Lula no longer feels old to be president

Former Brazilian president Luiz Inácio Lula da Silva insisted that he does not rule out contesting the presidency of his country next year, because “after seeing (Joe, the US president) Biden”, he no longer feels “old” to do so. In an interview with the British newspaper The Guardian, the metallurgical leader and former president of the South American giant between 2003 and 2011 also said that he wants “Talk to Brazilian society to be able to tell them: ‘It is possible for us to build a new country … It is possible to make this country happy again.’

“I ran eight kilometers before this interview … and I usually run 9 km a day, from Monday to Friday, because walking through Brazil is going to be very hard, very exhausting and I need to prepare my legs to solve the problems of this country”, He said. “I’ll turn 77 by next year’s election. I thought I was old. But then I saw Biden win the election at 78 and I said, ‘Well, I’m a kid compared to Biden, so maybe that’s okay,'” he noted. , with respect to the presidential elections scheduled for October 2022.

He added that the coronavirus outbreak that still affects Brazil and the socioeconomic crisis that it generated mean that it is too early to launch what would be his sixth presidential campaign since 1989, and he trusted that he has the necessary experience to lead the “recovery” of the country after the current presidency of Jair Bolsonaro, who will surely try for reelection.

“Once our party has its candidate and we are in campaign mode, I want to travel around Brazil, visit all the states, hold debates, talk to people, visit favelas, waste pickers, LGBTiQ + people … I want to talk with Brazilian society to be able to tell them: ‘It is possible for us to build a new country … It is possible to make this country happy again’ “he insisted.

Lula’s statements coincided with a new poll released this Friday, according to which the former president would win next year’s elections with 45 percent, compared to 37 that Bolsonaro would obtain in a second round, results similar to those of other polls. Lula received days ago a new signal of support from the former president Fernando Henrique Cardoso placeholder image (1995-2002). This Friday it was known that both shared their concern about Bolsonaro’s management during a lunch promoted on May 12 by the former minister. Nelson Jobim. The meeting between the former leaders took place after Cardoso said last March that he would vote for Lula in an eventual ballot against Bolsonaro.

The interview The Guardian It was the second that the leader of the Workers’ Party (PT) offers to a European media in two days, after the one offered to the French magazine Paris Match, in which he affirmed that he will not hesitate to be a candidate to return to the Presidency of Brazil if he is “in the best position to win the elections” and is in good health.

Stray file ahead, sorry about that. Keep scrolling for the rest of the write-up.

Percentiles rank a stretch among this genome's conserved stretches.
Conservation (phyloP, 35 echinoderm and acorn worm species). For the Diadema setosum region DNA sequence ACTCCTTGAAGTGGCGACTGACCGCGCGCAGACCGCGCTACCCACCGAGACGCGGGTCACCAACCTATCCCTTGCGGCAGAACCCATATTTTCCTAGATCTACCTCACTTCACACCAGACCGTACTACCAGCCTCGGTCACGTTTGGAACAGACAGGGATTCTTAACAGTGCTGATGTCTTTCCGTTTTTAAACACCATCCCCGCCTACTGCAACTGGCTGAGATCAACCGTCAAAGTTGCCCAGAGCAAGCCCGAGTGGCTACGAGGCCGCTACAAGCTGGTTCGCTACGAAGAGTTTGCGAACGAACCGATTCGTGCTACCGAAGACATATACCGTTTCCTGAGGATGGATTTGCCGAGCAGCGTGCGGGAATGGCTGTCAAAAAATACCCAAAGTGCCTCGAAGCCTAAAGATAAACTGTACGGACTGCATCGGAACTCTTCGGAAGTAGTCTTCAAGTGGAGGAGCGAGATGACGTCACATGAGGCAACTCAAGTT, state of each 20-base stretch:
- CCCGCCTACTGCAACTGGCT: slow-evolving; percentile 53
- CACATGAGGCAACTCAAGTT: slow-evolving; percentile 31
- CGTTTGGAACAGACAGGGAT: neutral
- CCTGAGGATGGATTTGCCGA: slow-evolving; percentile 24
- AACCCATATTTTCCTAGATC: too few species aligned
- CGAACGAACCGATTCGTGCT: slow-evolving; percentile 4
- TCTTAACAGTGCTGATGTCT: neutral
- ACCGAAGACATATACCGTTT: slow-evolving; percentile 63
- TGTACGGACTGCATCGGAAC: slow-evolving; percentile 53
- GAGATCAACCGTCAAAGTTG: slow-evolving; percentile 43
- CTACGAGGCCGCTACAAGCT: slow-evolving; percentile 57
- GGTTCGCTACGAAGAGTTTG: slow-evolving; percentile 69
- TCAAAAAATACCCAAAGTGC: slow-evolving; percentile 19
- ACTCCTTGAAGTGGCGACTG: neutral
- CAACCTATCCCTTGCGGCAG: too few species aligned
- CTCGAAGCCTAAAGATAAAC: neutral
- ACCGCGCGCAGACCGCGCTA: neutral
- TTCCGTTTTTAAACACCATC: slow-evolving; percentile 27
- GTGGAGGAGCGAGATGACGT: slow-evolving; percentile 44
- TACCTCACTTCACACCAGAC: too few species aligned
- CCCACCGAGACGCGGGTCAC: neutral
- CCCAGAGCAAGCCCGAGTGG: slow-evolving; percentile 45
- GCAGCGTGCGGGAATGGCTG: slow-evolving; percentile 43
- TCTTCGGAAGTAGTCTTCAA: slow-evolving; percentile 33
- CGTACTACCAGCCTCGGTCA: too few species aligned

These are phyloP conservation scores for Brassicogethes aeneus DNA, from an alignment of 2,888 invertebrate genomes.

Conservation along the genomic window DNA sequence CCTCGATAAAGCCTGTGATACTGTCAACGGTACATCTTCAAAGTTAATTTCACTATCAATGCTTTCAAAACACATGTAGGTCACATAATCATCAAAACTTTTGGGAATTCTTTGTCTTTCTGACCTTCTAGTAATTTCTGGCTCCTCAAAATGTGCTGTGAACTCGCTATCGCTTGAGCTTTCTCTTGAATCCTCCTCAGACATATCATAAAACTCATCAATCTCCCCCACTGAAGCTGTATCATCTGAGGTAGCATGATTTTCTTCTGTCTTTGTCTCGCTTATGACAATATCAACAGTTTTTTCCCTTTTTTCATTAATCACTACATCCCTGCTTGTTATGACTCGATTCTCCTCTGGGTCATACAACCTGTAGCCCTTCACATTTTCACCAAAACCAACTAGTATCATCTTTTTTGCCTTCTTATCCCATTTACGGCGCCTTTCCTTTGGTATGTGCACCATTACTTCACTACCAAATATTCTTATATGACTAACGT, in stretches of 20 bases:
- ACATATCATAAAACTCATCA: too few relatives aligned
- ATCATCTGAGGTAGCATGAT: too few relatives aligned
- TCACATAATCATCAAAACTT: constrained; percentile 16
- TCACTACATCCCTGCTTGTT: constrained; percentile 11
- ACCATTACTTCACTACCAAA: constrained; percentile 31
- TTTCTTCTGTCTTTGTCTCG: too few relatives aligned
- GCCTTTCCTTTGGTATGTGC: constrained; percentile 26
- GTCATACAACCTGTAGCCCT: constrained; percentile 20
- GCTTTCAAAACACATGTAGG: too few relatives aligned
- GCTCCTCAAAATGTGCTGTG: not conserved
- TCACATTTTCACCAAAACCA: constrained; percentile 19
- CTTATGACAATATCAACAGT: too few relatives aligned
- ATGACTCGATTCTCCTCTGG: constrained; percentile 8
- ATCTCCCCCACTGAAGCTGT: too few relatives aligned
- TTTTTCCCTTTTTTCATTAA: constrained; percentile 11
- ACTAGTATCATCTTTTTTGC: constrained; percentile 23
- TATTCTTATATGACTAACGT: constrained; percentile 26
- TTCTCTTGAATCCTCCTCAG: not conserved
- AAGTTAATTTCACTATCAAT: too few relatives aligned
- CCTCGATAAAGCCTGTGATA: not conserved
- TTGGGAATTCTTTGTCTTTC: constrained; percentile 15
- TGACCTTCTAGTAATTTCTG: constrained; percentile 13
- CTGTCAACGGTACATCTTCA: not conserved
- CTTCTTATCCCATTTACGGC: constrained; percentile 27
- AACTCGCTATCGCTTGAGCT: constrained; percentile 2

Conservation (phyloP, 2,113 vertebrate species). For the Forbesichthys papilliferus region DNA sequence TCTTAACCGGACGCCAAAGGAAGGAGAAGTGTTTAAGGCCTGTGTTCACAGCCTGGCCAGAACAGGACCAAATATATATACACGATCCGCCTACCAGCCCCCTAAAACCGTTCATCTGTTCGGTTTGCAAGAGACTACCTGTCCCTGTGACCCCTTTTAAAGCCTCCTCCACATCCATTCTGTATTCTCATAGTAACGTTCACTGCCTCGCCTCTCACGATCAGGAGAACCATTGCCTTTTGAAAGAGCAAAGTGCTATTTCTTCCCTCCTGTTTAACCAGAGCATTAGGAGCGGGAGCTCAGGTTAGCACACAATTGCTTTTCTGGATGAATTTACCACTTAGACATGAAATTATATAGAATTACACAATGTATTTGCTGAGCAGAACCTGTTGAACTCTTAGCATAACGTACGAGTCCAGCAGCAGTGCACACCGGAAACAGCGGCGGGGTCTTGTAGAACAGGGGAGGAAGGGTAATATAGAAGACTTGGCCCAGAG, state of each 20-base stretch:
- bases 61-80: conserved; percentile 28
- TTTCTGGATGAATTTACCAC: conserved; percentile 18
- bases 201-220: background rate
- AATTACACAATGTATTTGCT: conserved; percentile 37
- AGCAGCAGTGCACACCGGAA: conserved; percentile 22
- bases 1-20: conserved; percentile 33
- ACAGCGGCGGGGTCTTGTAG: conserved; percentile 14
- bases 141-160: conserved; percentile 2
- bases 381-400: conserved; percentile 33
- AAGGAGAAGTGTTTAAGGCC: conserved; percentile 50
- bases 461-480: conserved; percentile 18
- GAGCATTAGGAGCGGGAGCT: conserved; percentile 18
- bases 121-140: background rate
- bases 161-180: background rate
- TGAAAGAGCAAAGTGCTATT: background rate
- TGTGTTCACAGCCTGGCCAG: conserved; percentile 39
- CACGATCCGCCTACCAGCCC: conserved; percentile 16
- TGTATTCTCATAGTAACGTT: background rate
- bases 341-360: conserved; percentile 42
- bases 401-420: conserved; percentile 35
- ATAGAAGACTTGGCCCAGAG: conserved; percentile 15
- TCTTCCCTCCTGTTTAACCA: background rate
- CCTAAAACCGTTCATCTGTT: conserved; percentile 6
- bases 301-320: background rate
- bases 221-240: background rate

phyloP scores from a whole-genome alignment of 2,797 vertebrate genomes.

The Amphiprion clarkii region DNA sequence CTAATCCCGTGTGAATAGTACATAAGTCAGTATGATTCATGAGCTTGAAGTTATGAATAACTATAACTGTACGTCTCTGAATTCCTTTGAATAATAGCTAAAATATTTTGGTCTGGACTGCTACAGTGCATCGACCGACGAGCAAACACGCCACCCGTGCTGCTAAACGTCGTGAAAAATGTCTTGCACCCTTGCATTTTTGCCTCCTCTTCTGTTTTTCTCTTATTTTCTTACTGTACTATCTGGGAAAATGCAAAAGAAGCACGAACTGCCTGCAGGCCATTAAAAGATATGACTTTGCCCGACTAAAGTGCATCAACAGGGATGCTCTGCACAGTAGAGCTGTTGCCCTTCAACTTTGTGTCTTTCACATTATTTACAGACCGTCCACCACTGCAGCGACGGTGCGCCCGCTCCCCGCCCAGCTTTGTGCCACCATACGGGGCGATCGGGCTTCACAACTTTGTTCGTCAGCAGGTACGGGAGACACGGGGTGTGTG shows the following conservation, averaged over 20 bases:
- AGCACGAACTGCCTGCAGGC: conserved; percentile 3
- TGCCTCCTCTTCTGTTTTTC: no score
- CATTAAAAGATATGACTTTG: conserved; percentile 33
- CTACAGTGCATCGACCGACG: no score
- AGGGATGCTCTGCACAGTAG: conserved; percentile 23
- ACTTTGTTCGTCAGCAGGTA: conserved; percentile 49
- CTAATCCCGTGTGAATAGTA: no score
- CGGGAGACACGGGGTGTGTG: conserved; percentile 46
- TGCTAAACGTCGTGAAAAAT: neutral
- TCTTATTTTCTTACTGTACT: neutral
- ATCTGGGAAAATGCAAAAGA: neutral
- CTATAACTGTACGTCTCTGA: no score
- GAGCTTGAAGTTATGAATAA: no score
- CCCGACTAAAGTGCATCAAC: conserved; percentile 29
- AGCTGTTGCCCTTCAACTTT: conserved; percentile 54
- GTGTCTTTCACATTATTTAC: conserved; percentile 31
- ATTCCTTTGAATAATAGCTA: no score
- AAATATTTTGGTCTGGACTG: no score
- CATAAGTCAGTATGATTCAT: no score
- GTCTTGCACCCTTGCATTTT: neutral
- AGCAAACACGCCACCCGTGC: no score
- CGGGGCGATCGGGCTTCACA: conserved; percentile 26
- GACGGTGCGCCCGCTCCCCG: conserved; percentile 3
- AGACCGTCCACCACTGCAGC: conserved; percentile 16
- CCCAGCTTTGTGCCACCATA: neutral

Lula is in a position to be a candidate after a court ruling two months ago that annulled sentences of almost 26 years in prison against him for alleged corruption and ordered the restart of trials for conflicts of jurisdiction. Shortly after, the court ruled that Sérgio Moro, the right-wing judge who jailed Lula before joining Bolsonaro’s Cabinet, had treated the former president unfairly.

Polls suggest that Lula is well positioned to defeat Bolsonaro, whom critics accuse of devastating Brazil’s environment and economy and of mismanaging the pandemic by considering Covid-19 a “flucinha.” . Brazil’s top pollster Datafolha recently predicted that Lula would beat Bolsonaro in a second round by a margin of more than 20 percent.

The former president settled for the whole of last week in a luxury hotel in Brasilia to meet with deputies and ambassadors. Look for support and allies. It is the first time that the leader of the Brazilian left travels to the capital since the Supreme Court overturned the sentences that led to prison, the newspaper reported The country from Spain. After receiving the second dose of the covid vaccine, Lula resumed contacts in person in the Brazilian capital just as the opposition pressured Bolsonaro for his management of the pandemic.

For three weeks, an investigative commission of the Brazilian Senate has exposed the behind the scenes of the chaotic management of the pandemic by the Bolsonaro government and seeks to establish responsibilities in a tragedy that has already left almost 445,000 dead in Brazil. The Parliamentary Commission of Inquiry (CPI) occupies the headlines of the media and monopolizes the programming of news channels for hours, with episodes that alternate the crude exposition of the facts with insults and threats of imprisonment.

The witnesses must detail, under oath, facts related to the official rejection of the Pfizer vaccine, to the massive purchase of drugs without efficacy against the virus or to the delay in bringing oxygen tubes to Manaus (north), where dozens of patients they died asphyxiated. Ministers and former ministers, health officials and vaccine manufacturers are subjected to harsh questioning. At the end of a session, a former minister suffered a discomfort. Senator Randolfe Rodrigues, Vice President of the Commission, asks a recurring question: If Bolsonaro had not denied the severity of COVID-19 or disdained social distancing measures, “how many lives could have been saved?”.

The media attention of the hearings “puts the government on the ropes, constantly on the defensive,” he said. Geraldo Monteiro, political scientist of the Rio de Janeiro State University (Uerj). “On a daily basis, events arise that somehow imply the responsibility of the government and that tightens the siege, especially around Bolsonaro,” he added


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